Boschendal Chardonnay Pinot Noir Rose 2016
Boschendal (Dutch: wood and dale) is one of the oldest wine estates and farms in South Africa and is located between Franschhoek and Stellenbosch in South Africa’s Western Cape. Boschendal is a quintessential model for holistic country living. The team's vision is that the winery's future will be as remarkable as the past. It is the people that give life to Boschendal and their dream is that this extraordinary Estate will forever be a treasured home filled with new generations who will love and care for this icon of the Cape through this century and beyond.
The farm’s title deeds are dated 1685. The estate’s first owner, Jean le Long, was one of the party of 200 French Huguenot refugees who were fleeing religious persecution in Europe. A stunning property, the Boschendal estate is crowned by the original Cape Dutch manor house, which is open to visitors, together with associated restaurants and outbuildings and visitor attractions. The estate includes the Manor House, the Verf Restaurant, a café/deli, historic gardens and luxury accommodation.
The vineyards at Boschendal cover 2.54 km between Groot Drakenstein and Simonsberg, and include substantial plantings of Chardonnay and Sauvignon blanc, together with smaller plantings of Cabernet Sauvignon, Merlot and Shiraz. Contract vineyards are located throughout Western Cape, with a large concentration in the region of Elgin to focus on Pinot Noir and Chardonnay.
With an important wine renaissance in full swing, impressive red and white bargains abound in South Africa. The country has a particularly long and rich history with winemaking, especially considering its status as part of the “New World.” In the mid-17th century, the lusciously sweet dessert wines of Constantia were highly prized by the European aristocracy. Since then, the South African wine industry has experienced some setbacks due to the phylloxera infestation of the late 1800s and political difficulties throughout the following century.
Today, however, South Africa is increasingly responsible for high-demand, high-quality wines—a blessing to put the country back on the international wine map. Wine production is mainly situated around Cape Town, where the climate is generally warm to hot. But the Benguela Current from Antarctica provides brisk ocean breezes necessary for steady ripening of grapes. Similarly, cooler, high-elevation vineyard sites throughout South Africa offer similar, favorable growing conditions.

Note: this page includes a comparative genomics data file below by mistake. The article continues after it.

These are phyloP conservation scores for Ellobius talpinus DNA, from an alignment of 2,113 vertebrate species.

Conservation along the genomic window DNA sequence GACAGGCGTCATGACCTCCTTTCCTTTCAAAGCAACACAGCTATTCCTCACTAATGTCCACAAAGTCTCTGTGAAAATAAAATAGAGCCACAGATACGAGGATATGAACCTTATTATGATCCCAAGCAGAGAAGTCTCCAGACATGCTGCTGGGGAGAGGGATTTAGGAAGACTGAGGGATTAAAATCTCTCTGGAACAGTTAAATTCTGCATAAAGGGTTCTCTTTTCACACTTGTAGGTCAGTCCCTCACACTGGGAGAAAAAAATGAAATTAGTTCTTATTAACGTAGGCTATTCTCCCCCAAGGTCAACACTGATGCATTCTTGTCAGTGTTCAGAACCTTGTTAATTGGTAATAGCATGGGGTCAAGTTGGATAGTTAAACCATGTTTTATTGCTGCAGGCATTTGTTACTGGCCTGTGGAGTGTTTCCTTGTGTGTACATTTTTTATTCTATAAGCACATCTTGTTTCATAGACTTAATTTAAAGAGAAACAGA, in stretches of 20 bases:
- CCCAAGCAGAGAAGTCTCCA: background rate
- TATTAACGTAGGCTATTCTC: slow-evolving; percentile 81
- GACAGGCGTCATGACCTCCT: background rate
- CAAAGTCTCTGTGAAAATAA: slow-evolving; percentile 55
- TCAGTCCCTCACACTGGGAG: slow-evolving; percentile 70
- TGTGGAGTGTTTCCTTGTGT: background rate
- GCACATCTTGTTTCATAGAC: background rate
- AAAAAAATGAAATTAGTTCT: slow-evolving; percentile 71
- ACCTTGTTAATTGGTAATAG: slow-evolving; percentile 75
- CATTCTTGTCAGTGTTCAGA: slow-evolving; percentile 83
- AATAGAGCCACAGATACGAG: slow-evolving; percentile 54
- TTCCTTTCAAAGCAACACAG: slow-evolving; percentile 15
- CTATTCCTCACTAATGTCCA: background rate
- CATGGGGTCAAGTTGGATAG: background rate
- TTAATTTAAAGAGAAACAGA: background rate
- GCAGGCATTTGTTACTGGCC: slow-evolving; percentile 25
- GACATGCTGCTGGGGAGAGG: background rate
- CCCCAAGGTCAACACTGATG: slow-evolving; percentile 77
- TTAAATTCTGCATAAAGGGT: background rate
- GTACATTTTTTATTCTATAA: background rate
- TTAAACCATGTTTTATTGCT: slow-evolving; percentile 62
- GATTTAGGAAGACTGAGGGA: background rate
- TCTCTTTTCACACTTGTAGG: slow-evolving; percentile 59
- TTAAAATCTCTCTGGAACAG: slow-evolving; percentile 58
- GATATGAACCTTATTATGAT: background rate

South Africa’s wine zones are divided into region, then smaller districts and finally wards, but the country’s wine styles are differentiated more by grape variety than by region. Pinotage, a cross between Pinot Noir and Cinsault, is the country’s “signature” grape, responsible for red-fruit-driven, spicy, earthy reds. When Pinotage is blended with other red varieties, like Cabernet Sauvignon, Merlot, Syrah or Pinot Noir (all commonly vinified alone as well), it is often labeled as a “Cape Blend.” Chenin Blanc (locally known as “Steen”) dominates white wine production, with Chardonnay and Sauvignon Blanc following close behind.
Whether it’s playful and fun or savory and serious, most rosé today is not your grandmother’s White Zinfandel, though that category remains strong. Pink wine has recently become quite trendy, and this time around it’s commonly quite dry. It is produced throughout the world from a vast array of grape varieties, but the most successful sources are California, southern France (particularly Provence), and parts of Spain and Italy.
Since the pigment in red wines comes from keeping fermenting juice in contact with the grape skins for an extended period, it follows that a pink wine can be made using just a brief period of skin contact—usually just a couple of days. The resulting color will depend on the grape variety and the winemaking style, ranging from pale salmon to deep magenta. These wines are typically fresh and fruity, fermented at cool temperatures in stainless steel to preserve the primary aromas and flavors. Most rosé, with a few notable exceptions, should be drunk rather young, within a few years of the vintage.